History and Education
Teachers College, Columbia University
Teachers College
Columbia University

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"A modern school of education ought to look at education comprehensively, and this means considering the educative process across the entire life span, in all the situations and institutions in which it occurs, in a wide variety of social and cultural contexts, and in the past as well as the present and alternative imagined futures." --Lawrence Cremin, Public Education, 1976



The Program in History and Education is one of the oldest at Teachers College, the history of education having been one of the first components of the university study of education. Many of the earliest doctoral dissertations at Teachers College dealt with historical subjects, even in the case of students aspiring to careers in curriculum, guidance, and administration. 

The Program prepares people to teach in graduate schools of education, undergraduate departments of education, departments of history, theological seminaries, or other academic institutions, and to work as research scholars in institutes, government bureaus, or social service agencies where a deep understanding of education in historical perspective is essential. 

The Program addresses important educational questions, first, by examining the ideas, individuals, and institutions of the past to determine their influence on their own times; and, second, by bringing historical knowledge and perspective to bear on current educational issues. The Program offers courses covering the educational history of America, urban areas, women, immigrants, and African-Americans. 

The Program is open to students of broad and diverse backgrounds who can give evidence of academic competence and personal qualities suggesting high probability of professional success. Each student in the Program is expected to take courses in the history of education, as well as in the more generalized fields of social, political, and cultural history. Students can also take subject matter courses in cognate areas aimed at complementing and supporting their specialized areas of interest within the history of education. In addition, most students engage in continuous independent research under the supervision of a faculty member. 

Students in the Program are encouraged, with their advisor's guidance, to make full use of resources offered by other Programs at Teachers College, Columbia University, the Jewish Theological Seminary, and Union Theological Seminary.

Note: If you are interested in becoming a certified public school teacher, please see the Program in Teaching of Social Studies in this department. The Program in History and Education does not lead to public school certification.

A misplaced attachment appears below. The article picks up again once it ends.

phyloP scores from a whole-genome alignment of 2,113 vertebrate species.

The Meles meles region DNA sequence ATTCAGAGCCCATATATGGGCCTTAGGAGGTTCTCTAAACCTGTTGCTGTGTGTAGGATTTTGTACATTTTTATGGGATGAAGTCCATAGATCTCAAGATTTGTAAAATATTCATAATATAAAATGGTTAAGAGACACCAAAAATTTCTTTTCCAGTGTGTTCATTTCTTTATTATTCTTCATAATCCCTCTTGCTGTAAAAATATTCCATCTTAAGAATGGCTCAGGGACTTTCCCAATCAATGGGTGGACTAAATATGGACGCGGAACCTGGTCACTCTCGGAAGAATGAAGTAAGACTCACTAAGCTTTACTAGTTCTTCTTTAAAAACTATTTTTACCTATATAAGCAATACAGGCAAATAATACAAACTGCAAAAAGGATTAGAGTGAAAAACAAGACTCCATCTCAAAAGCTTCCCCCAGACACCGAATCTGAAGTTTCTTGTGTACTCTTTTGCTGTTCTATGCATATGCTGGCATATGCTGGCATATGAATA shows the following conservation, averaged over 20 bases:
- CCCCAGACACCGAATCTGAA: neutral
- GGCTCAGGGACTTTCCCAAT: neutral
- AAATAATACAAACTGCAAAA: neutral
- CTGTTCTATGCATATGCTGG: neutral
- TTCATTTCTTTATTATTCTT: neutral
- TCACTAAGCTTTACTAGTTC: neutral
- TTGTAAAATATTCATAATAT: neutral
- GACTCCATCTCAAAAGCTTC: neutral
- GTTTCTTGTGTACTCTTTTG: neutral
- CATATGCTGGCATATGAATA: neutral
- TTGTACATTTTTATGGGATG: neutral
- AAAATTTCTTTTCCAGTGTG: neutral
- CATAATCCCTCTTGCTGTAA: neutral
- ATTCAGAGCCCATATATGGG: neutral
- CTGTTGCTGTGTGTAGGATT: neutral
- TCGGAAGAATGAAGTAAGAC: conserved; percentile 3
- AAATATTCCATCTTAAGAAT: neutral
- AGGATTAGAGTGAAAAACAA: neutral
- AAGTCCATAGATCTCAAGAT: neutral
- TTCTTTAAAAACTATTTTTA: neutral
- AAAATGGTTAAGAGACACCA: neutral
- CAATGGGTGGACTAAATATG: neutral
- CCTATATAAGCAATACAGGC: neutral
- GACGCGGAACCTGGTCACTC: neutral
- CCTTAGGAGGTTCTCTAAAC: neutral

Educating Harlem

In collaboration with the Institute for Urban and Minority Education and the Center on History and Education, the Program in History and Education seeks to establish a scholarly community focused on investigating the history of education, broadly defined, in 20th century Harlem. All of the forces that shaped education in the 20th century U.S. ran through Harlem, often in amplified form because of the particular confluence of people, ideas, and institutions in this community. Nonetheless, Harlem remains understudied in the history of education. 

By investigating the historical forms and meanings of education -- in schools and beyond -- in Harlem, we hope to support and provoke a rich vision of the place of education in communities and the reciprocal relationships between communities and schools. We will help explain why and how education has taken the forms that it has, by considering the roles of communities, students, teachers, policy makers, local and national leaders, and political and economic trends in shaping learning and schooling in local context.

More information on Educating Harlem 2013 Lecture Series, Conference, and More.


  • History and Education Announces Spring 2014 Course Lineup

    Monday, December 16, 2013
    The History and Education program is pleased to announce a robust set of course offerings for Spring 2014: A&HH 4060 The History of Education in New York City Professor Weneck Tuesday 5:10-6:50pm The course examines the history of education in New [...]
  • Burying the Image of “the Wounded Negro”

    Friday, November 22, 2013
    Originally Published in Teachers College Research/Publications 11/19/2013 Edmund Gordon [right] with Ernest Morrell, his successor as IUME Director. Photo Credit: Heather Van Uxem Lewis Puncturing the stereotype of “the wounded Negro” was the focus of [...]
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  • Student Profile: Jennifer Ammenti

    Monday, April 13, 2015
    Although it was hard to leave the classroom after teaching for 10 years in her native home of California, Jennifer Ammenti feels that she made the right choice to come to Teachers College. Ammenti, who will graduate this spring with an Ed.M. in History [...]
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